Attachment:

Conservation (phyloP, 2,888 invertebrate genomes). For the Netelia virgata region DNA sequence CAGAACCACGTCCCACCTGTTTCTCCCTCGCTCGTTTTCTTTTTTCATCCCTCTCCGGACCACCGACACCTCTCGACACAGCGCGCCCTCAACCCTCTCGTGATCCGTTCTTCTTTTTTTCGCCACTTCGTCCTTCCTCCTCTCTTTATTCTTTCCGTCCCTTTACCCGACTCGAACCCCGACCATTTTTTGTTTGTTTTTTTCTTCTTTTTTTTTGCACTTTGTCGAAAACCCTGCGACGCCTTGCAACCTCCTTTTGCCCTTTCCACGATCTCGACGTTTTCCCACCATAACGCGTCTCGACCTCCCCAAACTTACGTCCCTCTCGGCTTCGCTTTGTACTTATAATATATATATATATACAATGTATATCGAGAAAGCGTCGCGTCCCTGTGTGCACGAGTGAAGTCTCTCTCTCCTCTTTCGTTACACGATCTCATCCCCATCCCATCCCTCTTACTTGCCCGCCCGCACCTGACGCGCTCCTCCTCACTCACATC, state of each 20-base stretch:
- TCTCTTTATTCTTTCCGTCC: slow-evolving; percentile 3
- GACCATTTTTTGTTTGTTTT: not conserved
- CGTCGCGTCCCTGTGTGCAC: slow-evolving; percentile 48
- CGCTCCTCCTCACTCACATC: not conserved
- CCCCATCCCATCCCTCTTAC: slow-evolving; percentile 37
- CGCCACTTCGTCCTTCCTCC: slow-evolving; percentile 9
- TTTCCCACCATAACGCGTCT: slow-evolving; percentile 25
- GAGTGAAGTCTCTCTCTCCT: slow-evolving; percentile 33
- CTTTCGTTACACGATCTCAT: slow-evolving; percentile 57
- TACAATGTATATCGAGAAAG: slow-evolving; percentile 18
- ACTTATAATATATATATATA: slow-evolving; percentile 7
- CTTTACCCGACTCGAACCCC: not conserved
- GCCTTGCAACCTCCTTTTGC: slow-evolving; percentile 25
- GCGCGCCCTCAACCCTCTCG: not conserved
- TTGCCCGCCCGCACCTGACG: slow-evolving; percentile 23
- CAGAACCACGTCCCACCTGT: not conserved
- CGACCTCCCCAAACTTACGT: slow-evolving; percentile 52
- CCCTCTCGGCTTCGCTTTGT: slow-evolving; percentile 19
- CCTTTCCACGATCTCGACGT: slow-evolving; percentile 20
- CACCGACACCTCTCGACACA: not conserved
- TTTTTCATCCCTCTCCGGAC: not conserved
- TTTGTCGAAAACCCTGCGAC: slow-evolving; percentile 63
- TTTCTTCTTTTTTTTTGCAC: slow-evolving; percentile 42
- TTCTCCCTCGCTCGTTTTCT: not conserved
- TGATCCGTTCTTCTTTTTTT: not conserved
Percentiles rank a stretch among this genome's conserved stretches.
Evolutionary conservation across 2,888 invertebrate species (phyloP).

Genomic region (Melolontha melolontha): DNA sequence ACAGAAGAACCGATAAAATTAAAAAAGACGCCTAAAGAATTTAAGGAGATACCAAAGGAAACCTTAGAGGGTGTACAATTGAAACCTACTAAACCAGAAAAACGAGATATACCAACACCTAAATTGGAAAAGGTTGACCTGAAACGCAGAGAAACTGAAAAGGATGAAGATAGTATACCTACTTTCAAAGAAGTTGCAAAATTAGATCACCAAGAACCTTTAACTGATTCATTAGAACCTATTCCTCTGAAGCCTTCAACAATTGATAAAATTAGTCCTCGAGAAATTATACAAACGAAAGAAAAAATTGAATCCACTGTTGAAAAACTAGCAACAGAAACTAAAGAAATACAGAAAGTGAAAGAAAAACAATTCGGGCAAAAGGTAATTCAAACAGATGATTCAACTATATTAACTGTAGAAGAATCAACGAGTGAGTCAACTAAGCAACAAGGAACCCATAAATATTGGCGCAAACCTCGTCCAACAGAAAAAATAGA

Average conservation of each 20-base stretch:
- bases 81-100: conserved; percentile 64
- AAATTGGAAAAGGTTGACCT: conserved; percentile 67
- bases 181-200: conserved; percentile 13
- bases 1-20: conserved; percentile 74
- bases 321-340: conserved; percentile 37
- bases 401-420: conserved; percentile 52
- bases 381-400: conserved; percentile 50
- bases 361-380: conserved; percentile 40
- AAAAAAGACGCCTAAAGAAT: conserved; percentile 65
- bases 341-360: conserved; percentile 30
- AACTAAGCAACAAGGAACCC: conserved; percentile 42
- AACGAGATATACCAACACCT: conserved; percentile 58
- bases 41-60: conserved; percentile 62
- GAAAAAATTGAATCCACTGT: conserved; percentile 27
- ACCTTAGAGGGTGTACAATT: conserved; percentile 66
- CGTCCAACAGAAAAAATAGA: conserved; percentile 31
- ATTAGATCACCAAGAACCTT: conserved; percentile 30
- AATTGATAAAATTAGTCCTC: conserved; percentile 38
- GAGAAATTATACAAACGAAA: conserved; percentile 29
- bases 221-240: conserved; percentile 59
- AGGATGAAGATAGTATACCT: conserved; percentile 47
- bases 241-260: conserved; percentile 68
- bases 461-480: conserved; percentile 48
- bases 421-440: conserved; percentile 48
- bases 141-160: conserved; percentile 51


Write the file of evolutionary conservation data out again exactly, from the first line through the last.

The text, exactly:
Conservation (phyloP, 2,888 invertebrate genomes). For the Netelia virgata region DNA sequence CAGAACCACGTCCCACCTGTTTCTCCCTCGCTCGTTTTCTTTTTTCATCCCTCTCCGGACCACCGACACCTCTCGACACAGCGCGCCCTCAACCCTCTCGTGATCCGTTCTTCTTTTTTTCGCCACTTCGTCCTTCCTCCTCTCTTTATTCTTTCCGTCCCTTTACCCGACTCGAACCCCGACCATTTTTTGTTTGTTTTTTTCTTCTTTTTTTTTGCACTTTGTCGAAAACCCTGCGACGCCTTGCAACCTCCTTTTGCCCTTTCCACGATCTCGACGTTTTCCCACCATAACGCGTCTCGACCTCCCCAAACTTACGTCCCTCTCGGCTTCGCTTTGTACTTATAATATATATATATATACAATGTATATCGAGAAAGCGTCGCGTCCCTGTGTGCACGAGTGAAGTCTCTCTCTCCTCTTTCGTTACACGATCTCATCCCCATCCCATCCCTCTTACTTGCCCGCCCGCACCTGACGCGCTCCTCCTCACTCACATC, state of each 20-base stretch:
- TCTCTTTATTCTTTCCGTCC: slow-evolving; percentile 3
- GACCATTTTTTGTTTGTTTT: not conserved
- CGTCGCGTCCCTGTGTGCAC: slow-evolving; percentile 48
- CGCTCCTCCTCACTCACATC: not conserved
- CCCCATCCCATCCCTCTTAC: slow-evolving; percentile 37
- CGCCACTTCGTCCTTCCTCC: slow-evolving; percentile 9
- TTTCCCACCATAACGCGTCT: slow-evolving; percentile 25
- GAGTGAAGTCTCTCTCTCCT: slow-evolving; percentile 33
- CTTTCGTTACACGATCTCAT: slow-evolving; percentile 57
- TACAATGTATATCGAGAAAG: slow-evolving; percentile 18
- ACTTATAATATATATATATA: slow-evolving; percentile 7
- CTTTACCCGACTCGAACCCC: not conserved
- GCCTTGCAACCTCCTTTTGC: slow-evolving; percentile 25
- GCGCGCCCTCAACCCTCTCG: not conserved
- TTGCCCGCCCGCACCTGACG: slow-evolving; percentile 23
- CAGAACCACGTCCCACCTGT: not conserved
- CGACCTCCCCAAACTTACGT: slow-evolving; percentile 52
- CCCTCTCGGCTTCGCTTTGT: slow-evolving; percentile 19
- CCTTTCCACGATCTCGACGT: slow-evolving; percentile 20
- CACCGACACCTCTCGACACA: not conserved
- TTTTTCATCCCTCTCCGGAC: not conserved
- TTTGTCGAAAACCCTGCGAC: slow-evolving; percentile 63
- TTTCTTCTTTTTTTTTGCAC: slow-evolving; percentile 42
- TTCTCCCTCGCTCGTTTTCT: not conserved
- TGATCCGTTCTTCTTTTTTT: not conserved
Percentiles rank a stretch among this genome's conserved stretches.
Evolutionary conservation across 2,888 invertebrate species (phyloP).

Genomic region (Melolontha melolontha): DNA sequence ACAGAAGAACCGATAAAATTAAAAAAGACGCCTAAAGAATTTAAGGAGATACCAAAGGAAACCTTAGAGGGTGTACAATTGAAACCTACTAAACCAGAAAAACGAGATATACCAACACCTAAATTGGAAAAGGTTGACCTGAAACGCAGAGAAACTGAAAAGGATGAAGATAGTATACCTACTTTCAAAGAAGTTGCAAAATTAGATCACCAAGAACCTTTAACTGATTCATTAGAACCTATTCCTCTGAAGCCTTCAACAATTGATAAAATTAGTCCTCGAGAAATTATACAAACGAAAGAAAAAATTGAATCCACTGTTGAAAAACTAGCAACAGAAACTAAAGAAATACAGAAAGTGAAAGAAAAACAATTCGGGCAAAAGGTAATTCAAACAGATGATTCAACTATATTAACTGTAGAAGAATCAACGAGTGAGTCAACTAAGCAACAAGGAACCCATAAATATTGGCGCAAACCTCGTCCAACAGAAAAAATAGA

Average conservation of each 20-base stretch:
- bases 81-100: conserved; percentile 64
- AAATTGGAAAAGGTTGACCT: conserved; percentile 67
- bases 181-200: conserved; percentile 13
- bases 1-20: conserved; percentile 74
- bases 321-340: conserved; percentile 37
- bases 401-420: conserved; percentile 52
- bases 381-400: conserved; percentile 50
- bases 361-380: conserved; percentile 40
- AAAAAAGACGCCTAAAGAAT: conserved; percentile 65
- bases 341-360: conserved; percentile 30
- AACTAAGCAACAAGGAACCC: conserved; percentile 42
- AACGAGATATACCAACACCT: conserved; percentile 58
- bases 41-60: conserved; percentile 62
- GAAAAAATTGAATCCACTGT: conserved; percentile 27
- ACCTTAGAGGGTGTACAATT: conserved; percentile 66
- CGTCCAACAGAAAAAATAGA: conserved; percentile 31
- ATTAGATCACCAAGAACCTT: conserved; percentile 30
- AATTGATAAAATTAGTCCTC: conserved; percentile 38
- GAGAAATTATACAAACGAAA: conserved; percentile 29
- bases 221-240: conserved; percentile 59
- AGGATGAAGATAGTATACCT: conserved; percentile 47
- bases 241-260: conserved; percentile 68
- bases 461-480: conserved; percentile 48
- bases 421-440: conserved; percentile 48
- bases 141-160: conserved; percentile 51